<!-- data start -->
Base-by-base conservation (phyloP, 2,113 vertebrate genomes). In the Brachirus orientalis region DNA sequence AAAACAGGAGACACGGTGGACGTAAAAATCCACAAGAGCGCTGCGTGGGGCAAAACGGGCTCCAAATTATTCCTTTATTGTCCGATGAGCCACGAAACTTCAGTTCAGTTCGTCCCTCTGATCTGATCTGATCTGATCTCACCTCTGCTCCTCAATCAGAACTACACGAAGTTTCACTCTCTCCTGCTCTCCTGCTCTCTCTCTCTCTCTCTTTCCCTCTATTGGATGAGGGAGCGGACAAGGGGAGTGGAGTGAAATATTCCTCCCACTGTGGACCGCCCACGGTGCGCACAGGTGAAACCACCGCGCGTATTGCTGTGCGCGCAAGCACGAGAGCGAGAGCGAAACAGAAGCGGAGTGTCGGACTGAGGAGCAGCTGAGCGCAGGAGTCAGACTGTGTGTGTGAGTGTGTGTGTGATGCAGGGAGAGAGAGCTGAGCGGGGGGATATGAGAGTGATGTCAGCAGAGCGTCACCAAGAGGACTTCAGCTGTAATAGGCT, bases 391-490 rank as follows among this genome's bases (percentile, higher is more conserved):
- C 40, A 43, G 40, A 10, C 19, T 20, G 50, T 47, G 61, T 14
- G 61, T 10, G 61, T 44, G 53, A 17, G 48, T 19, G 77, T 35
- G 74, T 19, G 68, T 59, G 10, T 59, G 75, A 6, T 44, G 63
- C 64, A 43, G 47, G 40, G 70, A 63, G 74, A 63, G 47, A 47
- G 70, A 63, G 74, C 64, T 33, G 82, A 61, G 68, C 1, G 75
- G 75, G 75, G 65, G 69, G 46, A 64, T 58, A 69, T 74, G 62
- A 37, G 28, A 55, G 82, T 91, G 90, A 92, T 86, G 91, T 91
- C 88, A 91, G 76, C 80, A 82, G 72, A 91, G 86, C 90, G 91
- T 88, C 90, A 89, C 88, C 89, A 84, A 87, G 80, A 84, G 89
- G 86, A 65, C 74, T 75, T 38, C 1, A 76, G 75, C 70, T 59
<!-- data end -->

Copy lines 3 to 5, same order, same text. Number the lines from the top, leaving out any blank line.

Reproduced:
- G 61, T 10, G 61, T 44, G 53, A 17, G 48, T 19, G 77, T 35
- G 74, T 19, G 68, T 59, G 10, T 59, G 75, A 6, T 44, G 63
- C 64, A 43, G 47, G 40, G 70, A 63, G 74, A 63, G 47, A 47